Ditka was no different during a playing career that lasted from 1961 to 1972 and led to the NFL Hall of Fame. As a tight end who expanded the definition of the position—catching passes as well as blocking—he hurled himself about so recklessly that he now walks with an artificial hip and nagging foot injuries.

“He always had intensity and dedication,” says Ed O’Bradovich, a punishing defensive end who won games and closed saloons with Ditka in the early ’60s. “You look at those old Bears, and you’re looking at some pretty tough people.”

As a coach, Ditka throws himself just as willingly into battles with the characters he seems to attract: flashy quarterback Jim McMahon, feisty former defensive aide Buddy Ryan and the world’s most talented overeater, William “the Refrigerator” Perry. “I can’t change,” says Ditka. “But I’m trying to learn from coaches like Don Shula and Tom Landry. They get mad, but they control it. I haven’t always been known for my control. But I’m working on it now.”

This formidable project has begun with some self-education. “My knowledge of the heart was that it had an aorta someplace and some valves nearby,” he says. “Most, of us know more about our cars than our hearts. But I’m starting to learn what’s good for me. I’ve switched from running and weight-training to aerobics. I have discipline, so I’ll have no trouble staying off high-cholesterol foods, red meat, alcohol or cigars. In fact, I was hardly drinking before the attack. And the cigars were just pacifiers. I didn’t inhale them.”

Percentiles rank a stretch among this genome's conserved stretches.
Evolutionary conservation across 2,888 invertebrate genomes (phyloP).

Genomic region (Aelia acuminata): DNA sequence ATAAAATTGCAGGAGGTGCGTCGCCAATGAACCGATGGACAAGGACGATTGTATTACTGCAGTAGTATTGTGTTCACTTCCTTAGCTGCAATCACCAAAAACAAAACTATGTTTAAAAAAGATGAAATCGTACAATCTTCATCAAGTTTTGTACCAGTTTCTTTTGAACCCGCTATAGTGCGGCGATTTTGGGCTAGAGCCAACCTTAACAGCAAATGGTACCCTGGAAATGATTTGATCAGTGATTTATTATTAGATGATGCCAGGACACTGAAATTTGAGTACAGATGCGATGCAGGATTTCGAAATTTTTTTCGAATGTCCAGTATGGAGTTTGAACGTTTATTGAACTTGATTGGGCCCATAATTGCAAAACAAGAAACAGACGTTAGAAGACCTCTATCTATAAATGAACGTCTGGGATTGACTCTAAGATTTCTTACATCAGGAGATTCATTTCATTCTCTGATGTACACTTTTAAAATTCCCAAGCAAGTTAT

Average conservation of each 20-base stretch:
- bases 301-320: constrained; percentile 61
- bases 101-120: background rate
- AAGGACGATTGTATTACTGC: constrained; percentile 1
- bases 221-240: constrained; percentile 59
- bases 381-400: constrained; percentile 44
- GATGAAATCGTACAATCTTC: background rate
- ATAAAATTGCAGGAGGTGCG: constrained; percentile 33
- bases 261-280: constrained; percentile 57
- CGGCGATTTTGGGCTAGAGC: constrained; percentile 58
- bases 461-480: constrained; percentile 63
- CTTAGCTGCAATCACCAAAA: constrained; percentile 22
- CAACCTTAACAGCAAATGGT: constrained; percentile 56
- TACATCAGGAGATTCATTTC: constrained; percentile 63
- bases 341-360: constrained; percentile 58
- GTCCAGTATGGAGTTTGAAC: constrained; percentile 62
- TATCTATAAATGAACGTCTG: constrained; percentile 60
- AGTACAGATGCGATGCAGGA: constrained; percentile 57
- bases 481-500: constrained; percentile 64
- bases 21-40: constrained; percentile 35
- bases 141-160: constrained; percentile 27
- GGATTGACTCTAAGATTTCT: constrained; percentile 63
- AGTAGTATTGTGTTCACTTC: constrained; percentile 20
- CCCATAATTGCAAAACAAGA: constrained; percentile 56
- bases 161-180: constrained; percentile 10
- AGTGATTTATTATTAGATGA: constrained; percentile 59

Diana has been another peacekeeping influence. “I never want to be an old bitch or a nag,” she says. “I just try to give him choices. Like, do you want to do everything people ask of you, or do you want to rest? I guess I’m really trying to teach him how to say no.”

Diana has also gotten into the requisite family health kick by trying to quit smoking, but, she says, “I’m not doing great at it. I’m down from a pack a day to about four cigarettes a day. But when Mike was sick, I was doing 1½ packs. Five years ago, I managed to quit smoking completely. But I’m a tall and willowy person, and I gained 25 pounds. Mike looked at me sympathetically and said, ‘You’re getting fat.’ ”

Ditka usually reserved that kind of blunt commentary for his former assistant coach, Ryan, defensive architect of the Bears’ Super Bowl win. Ryan, now the head coach of the Philadelphia Eagles, had a reputation for agreeing with Ditka as infrequently as possible when they worked together. But he was among the first concerned callers to the Bears’ offices when he learned of Ditka’s illness. He also seems to share Ditka’s gut feeling that the strain of coaching football shouldn’t be fatal.

“Stress is patrolling a rice paddy in Asia, or hearing that the mole on your back is cancer,” says Ryan. “Football stress ain’t going to kill any of us.” This time around, it hasn’t stopped Ditka from grabbing all he can out of life. It has just made him pause to read the warning labels.